Spotlight

The Use of Children’s Literature in Puerto Rican Learning Institutions




Stock image of a teacher reading to her students


The need to support preservice teachers in building rich and deep knowledge of culturally relevant children's and young adult (YA) literature is something that has gained traction in Puerto Rico's university teacher preparation and library studies programs. Inspired by mounting calls for books that reflect Puerto Rican children's lives in the primary and secondary school English language arts curriculum, a new generation of English teachers, youth librarians and teacher educators across the Puerto Rican archipelago are examining their reading habits. They are also investing in their own continued growth, learning, and development as advocates of Puerto Rican children’s and YA literature, and youth literature more generally.

We are delighted to exclusively publish the below conversation between Yazmín Méndez Bonet and Dr. Melissa Lee García Vega, a middle school English teacher and a university English professor respectively, both of whom teach in the Aguadilla-Isabela-San Sebastián metropolitan area in northwestern Puerto Rico.


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Melissa: Thinking about children’s literature, my mind takes me back to second grade at Catholic school in New York City. I fell in love with books in our classroom reading corner and enjoyed meeting with my teacher for reading tutoring during the mornings. Once I was able to read independently, I started visiting one of the New York Public Library branches with a neighborhood friend. I would always select not one, but a few books to take home. My library card, the excitement of having so many books to choose from, and the library building remain clear in my mind. Those library visits played a significant role in my development as an early reader.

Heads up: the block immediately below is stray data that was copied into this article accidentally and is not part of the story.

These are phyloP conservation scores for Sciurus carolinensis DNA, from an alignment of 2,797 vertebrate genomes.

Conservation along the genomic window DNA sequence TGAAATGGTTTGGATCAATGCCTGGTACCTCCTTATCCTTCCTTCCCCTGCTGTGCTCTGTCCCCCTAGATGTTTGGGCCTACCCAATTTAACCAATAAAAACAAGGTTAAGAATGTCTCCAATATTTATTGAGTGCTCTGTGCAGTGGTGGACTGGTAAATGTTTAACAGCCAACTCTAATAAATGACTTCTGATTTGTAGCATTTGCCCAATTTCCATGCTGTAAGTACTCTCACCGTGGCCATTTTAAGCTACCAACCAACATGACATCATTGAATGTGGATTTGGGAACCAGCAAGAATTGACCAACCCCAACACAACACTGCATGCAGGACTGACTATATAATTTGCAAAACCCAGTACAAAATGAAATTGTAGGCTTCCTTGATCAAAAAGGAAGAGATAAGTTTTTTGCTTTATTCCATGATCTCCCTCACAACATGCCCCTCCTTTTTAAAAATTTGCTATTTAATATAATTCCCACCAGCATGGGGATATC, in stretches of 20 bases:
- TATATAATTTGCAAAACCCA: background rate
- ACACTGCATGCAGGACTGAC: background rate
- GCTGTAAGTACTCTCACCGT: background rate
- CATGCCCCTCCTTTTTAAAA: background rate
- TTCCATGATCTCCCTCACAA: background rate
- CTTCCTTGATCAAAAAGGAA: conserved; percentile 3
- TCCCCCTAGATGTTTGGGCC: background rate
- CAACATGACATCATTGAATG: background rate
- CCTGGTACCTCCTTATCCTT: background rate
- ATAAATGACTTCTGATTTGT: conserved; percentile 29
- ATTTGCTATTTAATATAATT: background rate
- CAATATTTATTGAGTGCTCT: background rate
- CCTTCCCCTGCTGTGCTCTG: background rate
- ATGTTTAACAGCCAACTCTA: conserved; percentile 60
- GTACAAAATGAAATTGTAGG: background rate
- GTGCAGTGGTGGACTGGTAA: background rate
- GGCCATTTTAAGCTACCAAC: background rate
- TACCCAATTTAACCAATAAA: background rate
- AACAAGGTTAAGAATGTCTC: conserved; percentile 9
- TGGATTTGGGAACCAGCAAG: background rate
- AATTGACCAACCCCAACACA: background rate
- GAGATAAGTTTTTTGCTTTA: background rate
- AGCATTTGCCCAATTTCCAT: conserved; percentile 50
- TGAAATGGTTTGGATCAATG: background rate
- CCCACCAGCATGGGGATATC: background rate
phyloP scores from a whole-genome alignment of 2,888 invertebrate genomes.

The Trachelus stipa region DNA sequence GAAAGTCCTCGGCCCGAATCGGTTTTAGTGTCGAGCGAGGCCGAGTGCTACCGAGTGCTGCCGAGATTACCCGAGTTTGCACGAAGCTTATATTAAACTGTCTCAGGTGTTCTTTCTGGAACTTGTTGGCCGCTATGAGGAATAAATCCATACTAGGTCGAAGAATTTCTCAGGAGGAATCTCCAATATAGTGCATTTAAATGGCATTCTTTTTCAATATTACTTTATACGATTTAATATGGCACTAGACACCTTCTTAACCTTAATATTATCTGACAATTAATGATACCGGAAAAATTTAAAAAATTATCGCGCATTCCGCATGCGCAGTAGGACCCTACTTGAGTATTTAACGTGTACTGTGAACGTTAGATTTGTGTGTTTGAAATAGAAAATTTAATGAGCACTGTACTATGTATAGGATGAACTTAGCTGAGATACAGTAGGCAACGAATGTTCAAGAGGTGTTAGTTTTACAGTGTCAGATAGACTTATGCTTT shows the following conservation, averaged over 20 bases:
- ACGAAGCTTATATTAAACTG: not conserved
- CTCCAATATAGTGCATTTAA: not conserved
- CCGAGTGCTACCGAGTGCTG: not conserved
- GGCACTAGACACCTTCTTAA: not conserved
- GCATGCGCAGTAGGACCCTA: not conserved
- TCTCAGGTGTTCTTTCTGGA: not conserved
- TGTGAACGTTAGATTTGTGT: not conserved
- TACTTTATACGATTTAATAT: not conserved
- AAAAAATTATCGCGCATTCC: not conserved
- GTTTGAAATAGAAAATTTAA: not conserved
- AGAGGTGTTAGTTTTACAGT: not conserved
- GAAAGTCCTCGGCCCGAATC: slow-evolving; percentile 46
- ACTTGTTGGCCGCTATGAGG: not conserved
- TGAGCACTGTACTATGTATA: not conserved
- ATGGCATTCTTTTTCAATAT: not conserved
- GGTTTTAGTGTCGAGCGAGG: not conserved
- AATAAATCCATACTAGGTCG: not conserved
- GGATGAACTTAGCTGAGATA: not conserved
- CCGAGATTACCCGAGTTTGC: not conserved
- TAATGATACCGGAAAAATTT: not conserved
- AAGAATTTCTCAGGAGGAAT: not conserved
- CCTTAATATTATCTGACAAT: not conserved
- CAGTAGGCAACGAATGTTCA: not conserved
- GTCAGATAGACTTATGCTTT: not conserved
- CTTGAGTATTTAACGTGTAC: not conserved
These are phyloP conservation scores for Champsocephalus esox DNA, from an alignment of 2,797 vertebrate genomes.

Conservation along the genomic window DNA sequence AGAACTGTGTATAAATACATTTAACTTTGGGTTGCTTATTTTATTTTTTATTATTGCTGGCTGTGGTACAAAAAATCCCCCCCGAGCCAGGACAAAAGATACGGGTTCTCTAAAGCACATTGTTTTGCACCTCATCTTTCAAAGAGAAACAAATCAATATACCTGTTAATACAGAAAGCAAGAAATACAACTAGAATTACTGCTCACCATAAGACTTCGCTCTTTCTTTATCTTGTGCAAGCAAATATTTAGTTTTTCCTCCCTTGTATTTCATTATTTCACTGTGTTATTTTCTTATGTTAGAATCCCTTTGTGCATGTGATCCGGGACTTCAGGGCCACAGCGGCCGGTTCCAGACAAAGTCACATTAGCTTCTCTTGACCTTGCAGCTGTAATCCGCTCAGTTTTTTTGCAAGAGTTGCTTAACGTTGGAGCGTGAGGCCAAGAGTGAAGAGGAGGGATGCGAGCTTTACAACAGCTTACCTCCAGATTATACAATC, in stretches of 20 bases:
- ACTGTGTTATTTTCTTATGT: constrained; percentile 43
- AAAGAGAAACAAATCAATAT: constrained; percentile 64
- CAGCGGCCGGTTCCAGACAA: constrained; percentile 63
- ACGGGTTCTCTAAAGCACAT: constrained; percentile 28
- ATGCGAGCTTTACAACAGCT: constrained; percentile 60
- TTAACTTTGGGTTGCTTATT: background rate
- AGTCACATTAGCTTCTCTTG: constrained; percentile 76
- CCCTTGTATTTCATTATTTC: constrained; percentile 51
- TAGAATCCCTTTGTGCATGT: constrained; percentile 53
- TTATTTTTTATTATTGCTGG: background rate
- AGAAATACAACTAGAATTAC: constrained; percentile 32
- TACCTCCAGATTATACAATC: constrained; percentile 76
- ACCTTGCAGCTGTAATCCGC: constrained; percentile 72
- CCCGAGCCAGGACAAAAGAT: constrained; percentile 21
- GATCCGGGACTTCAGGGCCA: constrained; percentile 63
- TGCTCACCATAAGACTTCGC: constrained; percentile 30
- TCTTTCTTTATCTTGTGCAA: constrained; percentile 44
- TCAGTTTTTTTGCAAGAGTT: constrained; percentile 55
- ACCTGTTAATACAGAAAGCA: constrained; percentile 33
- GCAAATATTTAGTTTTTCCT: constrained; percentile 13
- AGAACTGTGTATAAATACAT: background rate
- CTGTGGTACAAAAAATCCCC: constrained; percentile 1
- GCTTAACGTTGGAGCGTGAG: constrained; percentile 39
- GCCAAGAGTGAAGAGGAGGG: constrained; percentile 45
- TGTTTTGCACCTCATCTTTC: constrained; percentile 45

I also remember that in sixth grade, my dad saw my interest in reading and gifted me a copy of L. M. Montgomery’s Anne of Avonlea. Because my family did not have a lot of money (my self-sacrificing parents could just barely afford to send me to Catholic school), receiving a book as a gift was a big deal, however my younger self couldn’t completely identify with Anne’s life, or with the red-headed girl illustrated on the book’s cover. I began searching for books that spoke more directly to my experience as a young Puerto Rican girl living in a big city.